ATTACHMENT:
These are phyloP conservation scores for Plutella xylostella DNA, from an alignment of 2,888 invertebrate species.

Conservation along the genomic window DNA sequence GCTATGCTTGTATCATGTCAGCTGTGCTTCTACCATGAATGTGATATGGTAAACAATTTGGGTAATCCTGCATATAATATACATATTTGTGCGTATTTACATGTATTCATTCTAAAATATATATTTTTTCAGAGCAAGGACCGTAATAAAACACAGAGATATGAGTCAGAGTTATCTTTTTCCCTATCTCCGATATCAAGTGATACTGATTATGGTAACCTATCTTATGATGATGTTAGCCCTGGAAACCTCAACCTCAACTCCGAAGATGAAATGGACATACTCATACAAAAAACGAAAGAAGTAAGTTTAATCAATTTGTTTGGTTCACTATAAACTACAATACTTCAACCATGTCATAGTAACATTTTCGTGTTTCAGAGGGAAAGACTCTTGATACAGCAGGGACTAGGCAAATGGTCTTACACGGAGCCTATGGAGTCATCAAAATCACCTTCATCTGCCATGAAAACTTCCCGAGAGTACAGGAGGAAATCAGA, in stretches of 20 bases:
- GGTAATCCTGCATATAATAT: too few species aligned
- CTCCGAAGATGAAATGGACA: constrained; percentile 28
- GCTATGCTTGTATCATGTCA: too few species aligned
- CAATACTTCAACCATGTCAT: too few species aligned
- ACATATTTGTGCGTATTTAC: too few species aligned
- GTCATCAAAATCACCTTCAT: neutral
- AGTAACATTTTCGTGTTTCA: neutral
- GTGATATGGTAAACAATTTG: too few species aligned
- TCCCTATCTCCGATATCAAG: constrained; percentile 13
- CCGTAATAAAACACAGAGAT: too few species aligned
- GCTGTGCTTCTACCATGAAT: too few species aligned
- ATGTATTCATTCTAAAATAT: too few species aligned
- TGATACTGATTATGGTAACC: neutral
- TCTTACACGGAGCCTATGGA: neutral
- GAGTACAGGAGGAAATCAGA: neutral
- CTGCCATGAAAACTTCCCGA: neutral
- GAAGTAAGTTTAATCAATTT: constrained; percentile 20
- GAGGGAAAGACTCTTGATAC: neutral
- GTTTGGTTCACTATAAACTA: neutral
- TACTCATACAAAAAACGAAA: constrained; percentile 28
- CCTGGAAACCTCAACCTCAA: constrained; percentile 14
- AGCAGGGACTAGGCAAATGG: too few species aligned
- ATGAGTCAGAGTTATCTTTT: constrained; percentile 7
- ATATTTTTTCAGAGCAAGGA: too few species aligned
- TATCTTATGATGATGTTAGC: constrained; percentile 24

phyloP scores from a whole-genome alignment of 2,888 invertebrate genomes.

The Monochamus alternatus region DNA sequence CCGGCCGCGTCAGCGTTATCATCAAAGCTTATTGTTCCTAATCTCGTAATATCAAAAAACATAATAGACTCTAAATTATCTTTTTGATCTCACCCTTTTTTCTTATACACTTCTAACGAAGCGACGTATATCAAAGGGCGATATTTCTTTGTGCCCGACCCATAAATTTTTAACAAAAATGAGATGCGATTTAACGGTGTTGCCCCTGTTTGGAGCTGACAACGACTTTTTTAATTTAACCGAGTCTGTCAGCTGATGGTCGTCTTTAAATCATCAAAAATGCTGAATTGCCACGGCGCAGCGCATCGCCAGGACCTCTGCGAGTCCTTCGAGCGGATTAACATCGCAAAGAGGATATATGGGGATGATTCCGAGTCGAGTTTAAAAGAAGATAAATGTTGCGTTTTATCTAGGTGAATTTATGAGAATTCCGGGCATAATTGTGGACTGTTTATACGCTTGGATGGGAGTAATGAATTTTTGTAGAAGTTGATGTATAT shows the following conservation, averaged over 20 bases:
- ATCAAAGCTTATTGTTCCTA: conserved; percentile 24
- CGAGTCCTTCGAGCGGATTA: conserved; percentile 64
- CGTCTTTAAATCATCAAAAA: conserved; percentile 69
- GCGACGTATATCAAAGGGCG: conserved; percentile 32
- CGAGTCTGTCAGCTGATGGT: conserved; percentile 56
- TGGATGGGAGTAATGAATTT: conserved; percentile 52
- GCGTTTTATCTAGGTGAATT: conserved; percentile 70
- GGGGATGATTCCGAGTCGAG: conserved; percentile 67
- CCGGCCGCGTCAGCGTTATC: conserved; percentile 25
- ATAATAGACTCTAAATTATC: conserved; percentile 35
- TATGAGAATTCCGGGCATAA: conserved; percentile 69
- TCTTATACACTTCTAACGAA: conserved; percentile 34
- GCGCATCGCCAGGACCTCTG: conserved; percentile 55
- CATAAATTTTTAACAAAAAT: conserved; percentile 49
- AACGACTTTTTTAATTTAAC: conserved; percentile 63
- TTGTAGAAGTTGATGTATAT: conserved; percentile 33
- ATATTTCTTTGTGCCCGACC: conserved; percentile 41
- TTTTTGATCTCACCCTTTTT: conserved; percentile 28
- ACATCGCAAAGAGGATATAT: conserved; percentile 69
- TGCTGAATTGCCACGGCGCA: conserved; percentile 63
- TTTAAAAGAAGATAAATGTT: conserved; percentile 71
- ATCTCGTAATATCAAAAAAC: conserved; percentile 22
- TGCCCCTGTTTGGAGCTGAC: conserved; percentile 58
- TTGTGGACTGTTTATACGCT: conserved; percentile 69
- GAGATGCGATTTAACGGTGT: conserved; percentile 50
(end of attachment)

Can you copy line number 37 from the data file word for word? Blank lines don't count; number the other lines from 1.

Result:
- GGGGATGATTCCGAGTCGAG: conserved; percentile 67